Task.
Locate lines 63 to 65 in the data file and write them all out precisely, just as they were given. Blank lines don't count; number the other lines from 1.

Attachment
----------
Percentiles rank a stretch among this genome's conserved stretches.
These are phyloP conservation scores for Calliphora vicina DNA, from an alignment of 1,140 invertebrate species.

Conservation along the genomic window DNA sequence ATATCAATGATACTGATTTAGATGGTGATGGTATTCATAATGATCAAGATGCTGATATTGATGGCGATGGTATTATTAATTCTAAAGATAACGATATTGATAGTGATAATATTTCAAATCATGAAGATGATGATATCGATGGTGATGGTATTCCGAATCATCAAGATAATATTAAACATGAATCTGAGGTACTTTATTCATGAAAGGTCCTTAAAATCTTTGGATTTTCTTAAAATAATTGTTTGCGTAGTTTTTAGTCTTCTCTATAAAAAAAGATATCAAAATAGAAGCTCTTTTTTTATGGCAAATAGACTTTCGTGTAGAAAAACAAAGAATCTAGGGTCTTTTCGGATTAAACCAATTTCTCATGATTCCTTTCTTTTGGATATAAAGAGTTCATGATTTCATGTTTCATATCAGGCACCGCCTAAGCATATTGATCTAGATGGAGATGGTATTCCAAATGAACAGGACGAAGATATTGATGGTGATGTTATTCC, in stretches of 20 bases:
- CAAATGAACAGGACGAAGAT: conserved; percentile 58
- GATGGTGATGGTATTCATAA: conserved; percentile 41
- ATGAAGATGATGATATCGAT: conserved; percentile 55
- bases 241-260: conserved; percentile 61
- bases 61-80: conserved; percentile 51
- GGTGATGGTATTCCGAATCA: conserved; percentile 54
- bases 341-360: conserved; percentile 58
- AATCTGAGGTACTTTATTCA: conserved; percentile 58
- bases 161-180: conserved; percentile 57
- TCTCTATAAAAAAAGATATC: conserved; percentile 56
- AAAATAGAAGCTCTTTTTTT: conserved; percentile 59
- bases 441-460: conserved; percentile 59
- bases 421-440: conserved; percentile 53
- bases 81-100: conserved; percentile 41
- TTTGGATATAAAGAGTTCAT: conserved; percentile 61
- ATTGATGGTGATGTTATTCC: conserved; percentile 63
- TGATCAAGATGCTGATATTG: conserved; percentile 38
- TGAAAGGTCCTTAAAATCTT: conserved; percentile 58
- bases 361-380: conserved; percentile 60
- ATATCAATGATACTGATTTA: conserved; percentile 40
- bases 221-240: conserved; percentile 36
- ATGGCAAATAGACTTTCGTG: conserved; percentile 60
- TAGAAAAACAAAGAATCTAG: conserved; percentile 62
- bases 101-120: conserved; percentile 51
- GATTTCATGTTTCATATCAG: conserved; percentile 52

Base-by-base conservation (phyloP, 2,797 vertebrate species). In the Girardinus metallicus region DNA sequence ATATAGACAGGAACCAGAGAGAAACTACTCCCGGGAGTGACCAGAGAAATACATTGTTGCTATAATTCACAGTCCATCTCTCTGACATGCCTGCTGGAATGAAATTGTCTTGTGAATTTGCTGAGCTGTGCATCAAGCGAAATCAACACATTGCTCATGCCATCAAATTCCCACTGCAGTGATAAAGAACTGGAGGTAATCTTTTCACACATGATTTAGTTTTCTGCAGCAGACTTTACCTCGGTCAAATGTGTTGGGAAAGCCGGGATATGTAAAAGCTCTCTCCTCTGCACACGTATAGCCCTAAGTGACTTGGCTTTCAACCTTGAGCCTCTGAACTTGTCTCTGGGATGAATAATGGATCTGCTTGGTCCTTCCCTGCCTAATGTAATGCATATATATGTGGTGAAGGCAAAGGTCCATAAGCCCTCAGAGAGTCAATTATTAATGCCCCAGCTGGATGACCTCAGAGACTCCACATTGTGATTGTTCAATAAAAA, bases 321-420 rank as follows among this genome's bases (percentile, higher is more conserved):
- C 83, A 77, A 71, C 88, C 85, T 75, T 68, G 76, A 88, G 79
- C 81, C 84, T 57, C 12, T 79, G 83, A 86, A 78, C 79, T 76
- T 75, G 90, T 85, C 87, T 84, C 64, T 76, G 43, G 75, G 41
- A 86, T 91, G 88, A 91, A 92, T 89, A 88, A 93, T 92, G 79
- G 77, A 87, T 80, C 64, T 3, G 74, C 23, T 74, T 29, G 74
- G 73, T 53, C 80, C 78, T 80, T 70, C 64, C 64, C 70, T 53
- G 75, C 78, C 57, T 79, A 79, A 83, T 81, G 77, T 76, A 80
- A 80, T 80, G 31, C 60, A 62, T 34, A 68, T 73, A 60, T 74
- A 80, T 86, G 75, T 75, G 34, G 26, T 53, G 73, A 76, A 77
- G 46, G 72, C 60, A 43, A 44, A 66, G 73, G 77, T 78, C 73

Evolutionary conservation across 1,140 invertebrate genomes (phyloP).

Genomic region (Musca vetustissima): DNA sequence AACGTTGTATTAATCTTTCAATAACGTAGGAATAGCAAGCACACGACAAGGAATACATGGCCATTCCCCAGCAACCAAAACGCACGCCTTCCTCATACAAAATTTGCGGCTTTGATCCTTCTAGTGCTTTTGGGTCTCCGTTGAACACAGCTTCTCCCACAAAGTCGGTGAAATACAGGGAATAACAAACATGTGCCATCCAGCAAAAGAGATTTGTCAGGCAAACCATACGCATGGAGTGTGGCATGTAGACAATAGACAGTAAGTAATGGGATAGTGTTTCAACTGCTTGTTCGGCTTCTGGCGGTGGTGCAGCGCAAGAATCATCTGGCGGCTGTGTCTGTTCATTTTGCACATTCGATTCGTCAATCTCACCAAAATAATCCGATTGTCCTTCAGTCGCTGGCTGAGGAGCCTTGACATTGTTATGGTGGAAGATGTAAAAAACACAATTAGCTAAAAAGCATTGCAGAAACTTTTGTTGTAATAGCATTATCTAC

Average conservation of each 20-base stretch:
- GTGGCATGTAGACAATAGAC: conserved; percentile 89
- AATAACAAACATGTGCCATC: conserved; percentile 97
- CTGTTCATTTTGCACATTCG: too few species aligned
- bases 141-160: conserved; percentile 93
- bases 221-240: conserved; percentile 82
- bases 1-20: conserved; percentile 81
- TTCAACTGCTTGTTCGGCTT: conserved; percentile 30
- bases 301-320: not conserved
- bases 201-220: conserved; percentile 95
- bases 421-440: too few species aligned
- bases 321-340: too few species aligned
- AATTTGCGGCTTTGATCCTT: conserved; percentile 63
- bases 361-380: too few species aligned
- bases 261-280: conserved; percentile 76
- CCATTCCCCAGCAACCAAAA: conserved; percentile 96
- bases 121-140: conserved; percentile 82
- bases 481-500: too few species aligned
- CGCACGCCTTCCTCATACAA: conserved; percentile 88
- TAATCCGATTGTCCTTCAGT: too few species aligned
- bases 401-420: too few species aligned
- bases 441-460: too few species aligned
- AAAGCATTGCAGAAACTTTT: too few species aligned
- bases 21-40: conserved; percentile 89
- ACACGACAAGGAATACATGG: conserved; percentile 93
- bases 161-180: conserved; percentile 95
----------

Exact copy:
- bases 441-460: too few species aligned
- AAAGCATTGCAGAAACTTTT: too few species aligned
- bases 21-40: conserved; percentile 89